On March 18, 2005, Rowland was sentenced to one year in federal prison, followed by a long period of probation. After his release, a chastened Rowland hit the lecture circuit, speaking to audiences ranging from students to parolees about the dangers of unethical behavior. From 2010 to 2014, Rowland co-hosted what became a popular talk radio show on Connecticut’s WTIC-AM. During that period, he re-entered politics indirectly, offering his services as campaign adviser to aspiring Republican political candidates, which led to his second downfall.

On March 18, 2015, 10 years to the day after his first conviction, John Rowland was convicted in a federal court again, this time for violating campaign election laws. He was convicted for failing to disclose payments he received for work on the unsuccessful Congressional campaign of Lisa Wilson-Foley in 2012, having funneled them instead through a phony contract with Wilson-Foley’s husband. He also was convicted of attempting to set up a similar arrangement with Congressional candidate Mark Greenberg in 2010. For his second conviction, Rowland received a 30-month sentence. A rising star fell twice, today in Connecticut history.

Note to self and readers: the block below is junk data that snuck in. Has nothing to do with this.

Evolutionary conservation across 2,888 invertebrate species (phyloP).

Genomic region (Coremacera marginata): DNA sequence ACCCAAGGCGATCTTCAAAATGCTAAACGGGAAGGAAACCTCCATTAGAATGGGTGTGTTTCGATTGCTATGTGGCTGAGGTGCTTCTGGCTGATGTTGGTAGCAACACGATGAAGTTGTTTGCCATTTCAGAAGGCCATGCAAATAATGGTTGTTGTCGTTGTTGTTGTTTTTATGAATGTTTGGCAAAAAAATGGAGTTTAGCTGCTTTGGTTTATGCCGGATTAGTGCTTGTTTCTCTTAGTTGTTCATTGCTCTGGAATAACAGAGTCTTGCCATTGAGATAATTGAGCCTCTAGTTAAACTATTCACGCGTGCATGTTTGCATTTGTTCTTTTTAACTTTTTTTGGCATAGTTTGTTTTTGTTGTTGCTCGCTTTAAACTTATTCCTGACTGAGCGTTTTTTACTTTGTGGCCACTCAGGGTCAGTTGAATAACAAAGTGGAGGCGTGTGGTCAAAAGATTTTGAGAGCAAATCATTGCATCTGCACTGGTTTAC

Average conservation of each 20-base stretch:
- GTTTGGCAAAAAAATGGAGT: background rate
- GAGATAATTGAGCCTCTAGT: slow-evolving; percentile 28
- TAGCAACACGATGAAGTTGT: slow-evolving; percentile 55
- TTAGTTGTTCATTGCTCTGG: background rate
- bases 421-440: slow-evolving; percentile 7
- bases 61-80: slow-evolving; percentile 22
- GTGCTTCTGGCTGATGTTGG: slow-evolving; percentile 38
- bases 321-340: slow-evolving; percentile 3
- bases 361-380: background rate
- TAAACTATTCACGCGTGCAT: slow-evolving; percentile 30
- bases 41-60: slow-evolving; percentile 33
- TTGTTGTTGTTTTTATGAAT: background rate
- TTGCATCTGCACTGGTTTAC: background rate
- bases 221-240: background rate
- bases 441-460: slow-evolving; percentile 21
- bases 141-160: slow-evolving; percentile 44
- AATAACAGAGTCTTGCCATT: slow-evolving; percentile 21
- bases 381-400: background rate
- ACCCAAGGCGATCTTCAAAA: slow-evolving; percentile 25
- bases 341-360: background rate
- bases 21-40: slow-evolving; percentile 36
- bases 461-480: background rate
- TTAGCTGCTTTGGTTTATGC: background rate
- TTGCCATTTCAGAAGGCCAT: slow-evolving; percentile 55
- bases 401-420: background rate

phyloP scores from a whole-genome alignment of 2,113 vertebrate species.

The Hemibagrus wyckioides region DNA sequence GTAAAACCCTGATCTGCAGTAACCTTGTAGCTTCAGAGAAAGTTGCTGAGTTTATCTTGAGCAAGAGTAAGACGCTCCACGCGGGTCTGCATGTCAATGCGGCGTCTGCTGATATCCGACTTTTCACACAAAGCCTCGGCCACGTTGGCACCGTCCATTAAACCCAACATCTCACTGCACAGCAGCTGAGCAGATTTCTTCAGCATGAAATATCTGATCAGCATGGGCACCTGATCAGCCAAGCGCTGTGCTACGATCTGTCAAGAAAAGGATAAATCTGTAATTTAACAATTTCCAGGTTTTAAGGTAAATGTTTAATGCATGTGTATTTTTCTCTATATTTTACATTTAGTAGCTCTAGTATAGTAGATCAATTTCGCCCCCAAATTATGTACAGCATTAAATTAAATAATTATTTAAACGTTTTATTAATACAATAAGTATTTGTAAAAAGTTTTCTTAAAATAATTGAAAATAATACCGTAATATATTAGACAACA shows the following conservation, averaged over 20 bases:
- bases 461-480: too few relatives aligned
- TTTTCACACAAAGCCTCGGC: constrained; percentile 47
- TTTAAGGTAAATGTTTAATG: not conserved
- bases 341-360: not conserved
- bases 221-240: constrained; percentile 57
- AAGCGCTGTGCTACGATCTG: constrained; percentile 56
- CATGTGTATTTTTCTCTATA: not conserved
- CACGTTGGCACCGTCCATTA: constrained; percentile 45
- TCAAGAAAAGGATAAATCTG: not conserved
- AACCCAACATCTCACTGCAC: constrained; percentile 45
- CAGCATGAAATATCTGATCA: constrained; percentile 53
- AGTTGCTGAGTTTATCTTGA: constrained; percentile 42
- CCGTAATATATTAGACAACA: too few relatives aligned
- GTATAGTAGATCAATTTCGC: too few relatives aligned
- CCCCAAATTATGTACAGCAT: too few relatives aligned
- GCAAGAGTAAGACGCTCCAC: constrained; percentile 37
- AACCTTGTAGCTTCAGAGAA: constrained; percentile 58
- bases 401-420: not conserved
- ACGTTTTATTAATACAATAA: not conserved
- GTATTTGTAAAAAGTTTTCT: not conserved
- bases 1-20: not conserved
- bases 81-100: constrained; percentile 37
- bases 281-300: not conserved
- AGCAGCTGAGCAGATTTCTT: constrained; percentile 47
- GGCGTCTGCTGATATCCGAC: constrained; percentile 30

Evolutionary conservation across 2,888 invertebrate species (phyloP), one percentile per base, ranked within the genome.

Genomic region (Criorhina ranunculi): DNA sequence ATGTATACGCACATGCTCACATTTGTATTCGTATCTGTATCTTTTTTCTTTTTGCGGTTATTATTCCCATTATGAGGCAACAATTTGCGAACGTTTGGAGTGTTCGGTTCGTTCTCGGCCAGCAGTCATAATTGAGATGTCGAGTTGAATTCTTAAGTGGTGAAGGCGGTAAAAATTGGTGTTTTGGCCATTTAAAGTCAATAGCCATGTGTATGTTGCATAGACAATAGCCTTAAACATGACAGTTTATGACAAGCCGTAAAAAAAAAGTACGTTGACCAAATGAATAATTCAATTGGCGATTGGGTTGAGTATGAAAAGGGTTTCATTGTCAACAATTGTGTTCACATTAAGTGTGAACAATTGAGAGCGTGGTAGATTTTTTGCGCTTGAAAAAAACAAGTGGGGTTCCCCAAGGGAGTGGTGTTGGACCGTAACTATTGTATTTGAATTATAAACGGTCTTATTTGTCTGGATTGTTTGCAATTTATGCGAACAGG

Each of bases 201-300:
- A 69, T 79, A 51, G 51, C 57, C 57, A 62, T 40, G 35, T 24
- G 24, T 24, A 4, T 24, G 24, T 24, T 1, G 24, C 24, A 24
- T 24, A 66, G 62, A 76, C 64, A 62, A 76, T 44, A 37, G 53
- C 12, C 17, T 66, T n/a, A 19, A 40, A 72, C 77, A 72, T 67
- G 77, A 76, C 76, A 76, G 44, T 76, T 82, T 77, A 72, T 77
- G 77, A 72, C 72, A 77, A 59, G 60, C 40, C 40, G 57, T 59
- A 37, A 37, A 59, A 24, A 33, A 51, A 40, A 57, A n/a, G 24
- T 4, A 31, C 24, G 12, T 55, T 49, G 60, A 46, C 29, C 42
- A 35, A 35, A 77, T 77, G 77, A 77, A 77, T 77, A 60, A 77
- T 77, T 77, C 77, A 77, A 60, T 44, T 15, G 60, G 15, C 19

Here is a link to the full article - Provided by CT Humanities Council.
Sullivan & LeShane, Inc.
www.ctlobby.com | (860) 560-0000